For many theater companies, September marks the beginning of a new season. We reached out to our theater partners across the United States to see what’s onstage this fall.
Alabama Shakespeare Festival
In Montgomery, AL, Alabama Shakespeare Festival Artistic Director Rick Dildine brings Shakespeare’s A Midsummer Night’s Dream to life beginning September 14. Set within a child’s attic, this production fosters wild imagination and uses live music throughout. After Midsummer ends, get into the holiday spirit with A Christmas Carol, beginning November 16.
American Players Theatre
In Spring Green, WI, the American Players Theatre’s 44th season in the woods continues through October 8, with eight plays now in rotating repertory. Don’t miss Romeo and Juliet, featuring deaf actors Joshua Castille and Robert Schleifer in the roles of Romeo and Friar Lawrence. After the summer season closes, David Auburn’s Proof will begin its run in the indoor Touchstone Theatre on October 28.
Atlanta Shakespeare Company
Troilus and Cressida begins at the Atlanta Shakespeare Company’s Shakespeare Tavern Playhouse on September 9. Full of drama and satire, Shakespeare turns the story of the Iliad on its head and exposes the toxic masculinity inherent in war and the ways women get trapped in it.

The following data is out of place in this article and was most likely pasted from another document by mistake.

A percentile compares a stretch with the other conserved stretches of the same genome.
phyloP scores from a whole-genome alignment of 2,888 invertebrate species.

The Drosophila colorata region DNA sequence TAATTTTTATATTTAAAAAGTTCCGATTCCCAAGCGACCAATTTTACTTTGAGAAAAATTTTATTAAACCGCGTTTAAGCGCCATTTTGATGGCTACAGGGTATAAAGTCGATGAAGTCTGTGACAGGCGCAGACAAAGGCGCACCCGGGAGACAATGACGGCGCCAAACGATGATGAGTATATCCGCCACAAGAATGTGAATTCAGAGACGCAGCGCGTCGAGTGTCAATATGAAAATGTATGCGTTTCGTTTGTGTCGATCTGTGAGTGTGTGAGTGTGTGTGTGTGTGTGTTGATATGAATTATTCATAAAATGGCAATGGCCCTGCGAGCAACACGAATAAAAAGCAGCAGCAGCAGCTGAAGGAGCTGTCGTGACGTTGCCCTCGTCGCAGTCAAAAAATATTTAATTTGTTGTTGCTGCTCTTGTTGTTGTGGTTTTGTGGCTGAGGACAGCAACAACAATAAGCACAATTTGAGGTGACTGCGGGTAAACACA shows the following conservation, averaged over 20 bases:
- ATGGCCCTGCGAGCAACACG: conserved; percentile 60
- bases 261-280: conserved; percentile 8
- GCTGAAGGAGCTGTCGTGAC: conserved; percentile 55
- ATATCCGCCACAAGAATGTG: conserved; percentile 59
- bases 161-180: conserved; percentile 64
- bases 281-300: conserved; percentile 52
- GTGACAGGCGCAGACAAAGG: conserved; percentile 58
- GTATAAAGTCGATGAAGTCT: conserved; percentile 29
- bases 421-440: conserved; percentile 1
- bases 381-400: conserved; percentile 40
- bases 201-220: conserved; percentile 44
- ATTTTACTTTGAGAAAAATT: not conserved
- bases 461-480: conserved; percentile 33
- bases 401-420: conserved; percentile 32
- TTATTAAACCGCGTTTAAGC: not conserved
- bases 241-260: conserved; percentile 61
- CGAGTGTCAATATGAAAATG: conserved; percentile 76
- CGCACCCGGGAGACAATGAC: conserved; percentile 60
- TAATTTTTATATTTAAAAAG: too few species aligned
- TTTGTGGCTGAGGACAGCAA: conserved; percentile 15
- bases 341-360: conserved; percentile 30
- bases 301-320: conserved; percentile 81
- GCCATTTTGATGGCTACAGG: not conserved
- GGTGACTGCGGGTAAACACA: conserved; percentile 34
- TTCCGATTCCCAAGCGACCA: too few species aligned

Later in the season, join the company for a one-week encore presentation of By My Will, beginning September 28; Dracula: The Failings of Men, beginning October 7 and presented in collaboration with Atlanta’s Havoc Movement; and The Tempest, beginning November 4.
And, while the show goes on, the Company continues to recover from an arson attack. “Fortunately the fire damage turned out to be negligible,” Artistic Director Jeff Watkins wrote in a letter, “but anyone who has experienced a fire likely will have a lot to say about water damage! Basically, the small fire in our mail room triggered the sprinkler which killed the fire, but then ran for ~30 minutes until the Fire Department could shut it off.” You can support the Company’s recovery with a tax-deductible donation.